Commentary & Opinion
New Data on Cancer Rates Among HIV-Positive People "Underline" Need for Antiretrovirals That Restore Immune Function, Opinion Piece Says
December 4, 2007
New data on cancer rates among HIV-positive people "underline" the need for the development of antiretroviral drugs that "restore immune function more effectively" than currently available treatments, Mark Wainberg -- director of McGill University's AIDS Centre at the Jewish General Hospital in Montreal, Canada, and former president of the International AIDS Society -- writes in a Washington Post opinion piece.
According to Wainberg, although the number of cancers seen among HIV-positive people could "plateau," widespread "damage" to the immune system already might have occurred in almost all patients, regardless of when they were diagnosed, by the time they start antiretroviral therapy. The "changes" the data on cancer "reflect in the evolution of HIV/AIDS as a long-term condition and in the quality of life of those living with it are vivid reminders that AIDS remains a fearsome disease, despite all the progress we've achieved over a quarter-century in therapies, acceptance and awareness," Wainberg concludes (Wainberg, Washington Post, 12/4).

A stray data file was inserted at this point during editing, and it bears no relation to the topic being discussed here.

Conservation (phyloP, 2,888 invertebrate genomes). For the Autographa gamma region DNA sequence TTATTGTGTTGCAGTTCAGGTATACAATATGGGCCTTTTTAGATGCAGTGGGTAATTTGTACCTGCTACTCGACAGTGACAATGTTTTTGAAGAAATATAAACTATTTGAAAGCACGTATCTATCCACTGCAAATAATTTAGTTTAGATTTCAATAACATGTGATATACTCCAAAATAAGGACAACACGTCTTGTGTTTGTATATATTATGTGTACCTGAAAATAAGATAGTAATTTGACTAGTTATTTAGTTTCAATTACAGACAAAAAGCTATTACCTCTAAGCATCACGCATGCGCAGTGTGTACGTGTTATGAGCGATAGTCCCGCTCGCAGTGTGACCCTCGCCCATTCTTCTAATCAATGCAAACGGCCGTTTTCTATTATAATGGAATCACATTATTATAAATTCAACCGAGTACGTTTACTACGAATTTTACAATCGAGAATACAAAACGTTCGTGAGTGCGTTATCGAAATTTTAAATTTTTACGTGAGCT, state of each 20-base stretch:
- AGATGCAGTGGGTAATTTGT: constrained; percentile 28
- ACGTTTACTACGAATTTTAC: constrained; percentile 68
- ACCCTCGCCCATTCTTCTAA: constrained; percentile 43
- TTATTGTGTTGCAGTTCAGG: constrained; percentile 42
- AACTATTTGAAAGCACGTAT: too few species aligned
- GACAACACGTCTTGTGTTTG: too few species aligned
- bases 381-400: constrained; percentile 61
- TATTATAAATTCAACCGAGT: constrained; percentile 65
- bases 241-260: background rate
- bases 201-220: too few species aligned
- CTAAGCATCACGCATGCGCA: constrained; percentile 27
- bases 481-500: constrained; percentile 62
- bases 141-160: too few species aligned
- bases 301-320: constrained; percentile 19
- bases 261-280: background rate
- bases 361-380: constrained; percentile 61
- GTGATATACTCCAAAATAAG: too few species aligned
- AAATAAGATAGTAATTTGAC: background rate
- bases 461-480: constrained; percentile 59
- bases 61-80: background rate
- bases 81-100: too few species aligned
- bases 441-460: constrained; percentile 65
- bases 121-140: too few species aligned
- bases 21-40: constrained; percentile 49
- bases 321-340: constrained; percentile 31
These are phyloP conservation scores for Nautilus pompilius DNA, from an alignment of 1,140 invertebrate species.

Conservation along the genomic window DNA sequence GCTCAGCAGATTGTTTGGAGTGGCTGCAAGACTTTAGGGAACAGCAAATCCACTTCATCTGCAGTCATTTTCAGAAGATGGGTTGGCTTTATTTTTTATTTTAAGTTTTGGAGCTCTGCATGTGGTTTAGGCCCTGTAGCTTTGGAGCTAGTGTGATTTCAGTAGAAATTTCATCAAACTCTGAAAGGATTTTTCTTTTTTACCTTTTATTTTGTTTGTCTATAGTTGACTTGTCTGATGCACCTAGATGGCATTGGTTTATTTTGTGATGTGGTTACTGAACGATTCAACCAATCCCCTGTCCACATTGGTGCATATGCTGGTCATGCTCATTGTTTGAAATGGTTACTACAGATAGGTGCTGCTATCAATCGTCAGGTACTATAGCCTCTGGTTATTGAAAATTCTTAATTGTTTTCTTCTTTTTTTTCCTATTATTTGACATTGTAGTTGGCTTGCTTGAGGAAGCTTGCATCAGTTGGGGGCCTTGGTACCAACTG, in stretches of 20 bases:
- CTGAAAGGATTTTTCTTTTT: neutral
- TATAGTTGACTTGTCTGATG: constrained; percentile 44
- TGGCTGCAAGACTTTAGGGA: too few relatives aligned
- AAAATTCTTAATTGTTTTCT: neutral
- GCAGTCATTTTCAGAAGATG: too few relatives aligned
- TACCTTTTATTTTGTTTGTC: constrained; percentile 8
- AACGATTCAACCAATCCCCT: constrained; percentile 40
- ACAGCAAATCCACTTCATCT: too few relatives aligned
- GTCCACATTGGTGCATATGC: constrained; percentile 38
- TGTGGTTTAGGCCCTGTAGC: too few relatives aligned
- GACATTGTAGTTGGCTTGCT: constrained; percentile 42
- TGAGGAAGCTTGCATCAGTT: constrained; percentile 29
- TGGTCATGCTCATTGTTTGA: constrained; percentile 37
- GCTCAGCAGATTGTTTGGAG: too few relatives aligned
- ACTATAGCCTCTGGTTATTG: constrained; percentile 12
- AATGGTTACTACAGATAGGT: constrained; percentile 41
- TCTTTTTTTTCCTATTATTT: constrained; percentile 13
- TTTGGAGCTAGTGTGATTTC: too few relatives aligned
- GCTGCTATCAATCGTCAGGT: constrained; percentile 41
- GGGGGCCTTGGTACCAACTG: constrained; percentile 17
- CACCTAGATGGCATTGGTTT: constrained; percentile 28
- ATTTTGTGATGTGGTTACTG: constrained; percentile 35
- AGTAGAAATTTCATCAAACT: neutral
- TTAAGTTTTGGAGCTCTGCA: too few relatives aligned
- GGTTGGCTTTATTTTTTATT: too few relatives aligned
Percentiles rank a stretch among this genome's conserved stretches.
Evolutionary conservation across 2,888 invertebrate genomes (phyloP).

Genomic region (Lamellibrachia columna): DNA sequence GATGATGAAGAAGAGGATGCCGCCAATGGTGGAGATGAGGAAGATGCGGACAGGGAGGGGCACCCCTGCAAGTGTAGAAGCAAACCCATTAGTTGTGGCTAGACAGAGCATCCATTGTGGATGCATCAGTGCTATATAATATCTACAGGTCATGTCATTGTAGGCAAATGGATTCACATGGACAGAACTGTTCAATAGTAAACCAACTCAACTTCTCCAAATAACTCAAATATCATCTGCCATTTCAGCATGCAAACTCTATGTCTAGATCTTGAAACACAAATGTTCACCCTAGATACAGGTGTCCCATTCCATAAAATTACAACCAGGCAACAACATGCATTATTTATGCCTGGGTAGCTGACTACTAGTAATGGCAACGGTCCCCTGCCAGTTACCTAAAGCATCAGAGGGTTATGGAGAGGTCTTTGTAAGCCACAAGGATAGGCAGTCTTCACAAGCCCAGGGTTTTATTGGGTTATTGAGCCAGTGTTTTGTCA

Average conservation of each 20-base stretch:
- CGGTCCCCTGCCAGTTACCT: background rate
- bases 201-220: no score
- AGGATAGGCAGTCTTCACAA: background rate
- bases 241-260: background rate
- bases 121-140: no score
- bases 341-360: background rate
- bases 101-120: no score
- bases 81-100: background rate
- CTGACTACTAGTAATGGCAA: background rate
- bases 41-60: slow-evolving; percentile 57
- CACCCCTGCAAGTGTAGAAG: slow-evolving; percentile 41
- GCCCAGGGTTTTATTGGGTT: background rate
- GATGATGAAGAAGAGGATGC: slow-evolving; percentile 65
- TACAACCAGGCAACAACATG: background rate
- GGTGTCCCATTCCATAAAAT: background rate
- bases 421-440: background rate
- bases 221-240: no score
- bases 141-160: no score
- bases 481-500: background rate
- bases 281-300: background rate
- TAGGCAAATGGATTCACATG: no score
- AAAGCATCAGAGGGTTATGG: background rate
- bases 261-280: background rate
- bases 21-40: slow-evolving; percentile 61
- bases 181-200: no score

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This article was provided by Henry J. Kaiser Family Foundation. It is a part of the publication Kaiser Daily HIV/AIDS Report. Visit the Kaiser Family Foundation's website to find out more about their activities, publications and services.